Smoking ban expanded to outdoor areas in university compounds, private-hire cars

Smoking will be banned in the outdoor areas of universities and within the compounds of private institutions from Oct 1, 2017.
Smoking will be banned in the outdoor areas of universities and within the compounds of private institutions from Oct 1, 2017.PHOTO: SHIN MIN DAILY NEWS
Smoking will also be banned within five metres of schools like preschools, madrasahs, junior colleges and polytechnics.
Smoking will also be banned within five metres of schools like preschools, madrasahs, junior colleges and polytechnics. ST PHOTO: FABIAN KOH

SINGAPORE - Undergraduates and teachers, along with private-hire car drivers and passengers, will find it harder to smoke, under new restrictions taking effect from this Sunday (Oct 1).

The National Environment Agency (NEA) announced on Tuesday that smoking will be banned in the outdoor areas of universities and within the compounds of private institutions, though it will be allowed at designated smoking areas.

Smoking will also be banned within 5m of schools like preschools, madrasahs, junior colleges and polytechnics.

Additionally, smokers will find themselves unable to puff in excursion buses, trishaws and private-hire cars used by firms such as Grab and Uber, even when ride-sharing with services like GrabShare and UberPool.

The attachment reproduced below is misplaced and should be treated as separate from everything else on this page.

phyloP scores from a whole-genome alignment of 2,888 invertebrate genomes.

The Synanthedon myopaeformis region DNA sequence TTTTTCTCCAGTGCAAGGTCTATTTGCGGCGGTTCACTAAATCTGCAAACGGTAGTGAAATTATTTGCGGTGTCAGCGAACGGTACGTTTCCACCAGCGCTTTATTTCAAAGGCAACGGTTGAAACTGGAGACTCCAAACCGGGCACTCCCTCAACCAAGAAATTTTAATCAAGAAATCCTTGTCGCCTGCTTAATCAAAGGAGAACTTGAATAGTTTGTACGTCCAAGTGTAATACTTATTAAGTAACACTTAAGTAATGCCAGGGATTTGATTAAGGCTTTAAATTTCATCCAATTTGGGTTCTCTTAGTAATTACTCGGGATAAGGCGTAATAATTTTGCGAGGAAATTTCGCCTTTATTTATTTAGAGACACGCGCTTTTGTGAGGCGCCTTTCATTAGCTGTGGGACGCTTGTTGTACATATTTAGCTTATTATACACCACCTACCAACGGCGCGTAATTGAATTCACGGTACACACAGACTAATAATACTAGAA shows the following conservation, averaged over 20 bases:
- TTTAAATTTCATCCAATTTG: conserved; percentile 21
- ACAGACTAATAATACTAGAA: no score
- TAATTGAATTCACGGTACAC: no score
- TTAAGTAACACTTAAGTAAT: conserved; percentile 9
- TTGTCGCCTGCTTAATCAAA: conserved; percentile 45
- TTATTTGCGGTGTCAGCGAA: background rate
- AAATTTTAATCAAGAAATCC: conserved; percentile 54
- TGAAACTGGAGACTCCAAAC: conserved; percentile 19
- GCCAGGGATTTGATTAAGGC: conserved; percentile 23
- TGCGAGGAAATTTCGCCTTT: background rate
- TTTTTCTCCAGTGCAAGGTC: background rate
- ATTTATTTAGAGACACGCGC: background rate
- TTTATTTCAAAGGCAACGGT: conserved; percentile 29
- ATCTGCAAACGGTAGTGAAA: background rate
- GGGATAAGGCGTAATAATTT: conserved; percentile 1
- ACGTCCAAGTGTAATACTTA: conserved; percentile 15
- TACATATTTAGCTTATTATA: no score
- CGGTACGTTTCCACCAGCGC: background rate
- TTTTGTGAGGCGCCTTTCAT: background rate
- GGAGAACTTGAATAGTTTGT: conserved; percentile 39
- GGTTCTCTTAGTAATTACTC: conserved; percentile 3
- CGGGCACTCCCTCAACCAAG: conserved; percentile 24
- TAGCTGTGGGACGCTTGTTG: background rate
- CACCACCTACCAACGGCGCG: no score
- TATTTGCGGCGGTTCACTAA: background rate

This is an extension of the Smoking (Prohibition in Certain Places) Act, which aims to reduce the exposure of the public to second-hand smoke, and also supports the national effort to promote a smoke-free lifestyle in Singapore.

 

NEA has been expanding the list of smoke-free places covered under the Act, in consultation with the public and relevant stakeholders.

NEA said on Tuesday that it will "take an advisory approach" in the first three months after the ban begins to give the public time to adapt, and will verbally warn those caught smoking in the prohibited areas.

However, it may fine those who carry on smoking despite prior warnings.

From Jan 1, 2018, NEA will take enforcement action against all caught smoking in the newly prohibited areas.

"No Smoking" signs will be set up in these new places, and bins with ashtrays will either be shifted to new locations, or be replaced by bins with no ashtrays.

Last year, about 19,000 tickets were issued to people caught smoking in prohibited areas.